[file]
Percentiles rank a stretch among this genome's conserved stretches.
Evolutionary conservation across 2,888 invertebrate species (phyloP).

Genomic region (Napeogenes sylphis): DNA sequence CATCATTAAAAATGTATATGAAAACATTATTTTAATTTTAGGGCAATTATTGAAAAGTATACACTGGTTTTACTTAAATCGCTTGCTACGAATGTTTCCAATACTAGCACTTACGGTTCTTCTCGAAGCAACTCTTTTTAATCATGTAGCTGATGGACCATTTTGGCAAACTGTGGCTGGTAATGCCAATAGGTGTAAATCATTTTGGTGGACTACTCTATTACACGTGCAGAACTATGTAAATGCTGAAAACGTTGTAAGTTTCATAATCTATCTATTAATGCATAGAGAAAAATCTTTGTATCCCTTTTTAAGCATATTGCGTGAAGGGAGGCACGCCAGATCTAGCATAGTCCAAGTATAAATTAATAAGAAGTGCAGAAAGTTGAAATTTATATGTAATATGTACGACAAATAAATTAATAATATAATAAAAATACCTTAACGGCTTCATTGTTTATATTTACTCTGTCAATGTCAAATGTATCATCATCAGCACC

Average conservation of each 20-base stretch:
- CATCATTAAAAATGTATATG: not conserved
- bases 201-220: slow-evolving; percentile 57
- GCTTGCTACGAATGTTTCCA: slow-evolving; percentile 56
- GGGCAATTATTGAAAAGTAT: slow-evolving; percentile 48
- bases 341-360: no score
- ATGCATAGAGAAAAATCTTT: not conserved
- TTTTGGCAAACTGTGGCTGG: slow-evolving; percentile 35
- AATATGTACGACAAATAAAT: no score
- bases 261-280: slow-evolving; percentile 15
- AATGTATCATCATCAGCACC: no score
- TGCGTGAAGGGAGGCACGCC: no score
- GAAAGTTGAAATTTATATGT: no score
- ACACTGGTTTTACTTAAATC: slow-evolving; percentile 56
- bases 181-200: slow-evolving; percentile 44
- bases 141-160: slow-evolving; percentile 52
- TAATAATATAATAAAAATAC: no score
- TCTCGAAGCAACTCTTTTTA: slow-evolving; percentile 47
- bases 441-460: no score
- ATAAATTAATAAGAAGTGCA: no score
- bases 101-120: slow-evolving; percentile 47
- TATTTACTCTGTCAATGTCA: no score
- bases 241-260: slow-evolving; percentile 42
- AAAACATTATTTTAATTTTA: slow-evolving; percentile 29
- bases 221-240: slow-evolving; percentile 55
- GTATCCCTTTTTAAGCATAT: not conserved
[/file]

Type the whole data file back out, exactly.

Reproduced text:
Percentiles rank a stretch among this genome's conserved stretches.
Evolutionary conservation across 2,888 invertebrate species (phyloP).

Genomic region (Napeogenes sylphis): DNA sequence CATCATTAAAAATGTATATGAAAACATTATTTTAATTTTAGGGCAATTATTGAAAAGTATACACTGGTTTTACTTAAATCGCTTGCTACGAATGTTTCCAATACTAGCACTTACGGTTCTTCTCGAAGCAACTCTTTTTAATCATGTAGCTGATGGACCATTTTGGCAAACTGTGGCTGGTAATGCCAATAGGTGTAAATCATTTTGGTGGACTACTCTATTACACGTGCAGAACTATGTAAATGCTGAAAACGTTGTAAGTTTCATAATCTATCTATTAATGCATAGAGAAAAATCTTTGTATCCCTTTTTAAGCATATTGCGTGAAGGGAGGCACGCCAGATCTAGCATAGTCCAAGTATAAATTAATAAGAAGTGCAGAAAGTTGAAATTTATATGTAATATGTACGACAAATAAATTAATAATATAATAAAAATACCTTAACGGCTTCATTGTTTATATTTACTCTGTCAATGTCAAATGTATCATCATCAGCACC

Average conservation of each 20-base stretch:
- CATCATTAAAAATGTATATG: not conserved
- bases 201-220: slow-evolving; percentile 57
- GCTTGCTACGAATGTTTCCA: slow-evolving; percentile 56
- GGGCAATTATTGAAAAGTAT: slow-evolving; percentile 48
- bases 341-360: no score
- ATGCATAGAGAAAAATCTTT: not conserved
- TTTTGGCAAACTGTGGCTGG: slow-evolving; percentile 35
- AATATGTACGACAAATAAAT: no score
- bases 261-280: slow-evolving; percentile 15
- AATGTATCATCATCAGCACC: no score
- TGCGTGAAGGGAGGCACGCC: no score
- GAAAGTTGAAATTTATATGT: no score
- ACACTGGTTTTACTTAAATC: slow-evolving; percentile 56
- bases 181-200: slow-evolving; percentile 44
- bases 141-160: slow-evolving; percentile 52
- TAATAATATAATAAAAATAC: no score
- TCTCGAAGCAACTCTTTTTA: slow-evolving; percentile 47
- bases 441-460: no score
- ATAAATTAATAAGAAGTGCA: no score
- bases 101-120: slow-evolving; percentile 47
- TATTTACTCTGTCAATGTCA: no score
- bases 241-260: slow-evolving; percentile 42
- AAAACATTATTTTAATTTTA: slow-evolving; percentile 29
- bases 221-240: slow-evolving; percentile 55
- GTATCCCTTTTTAAGCATAT: not conserved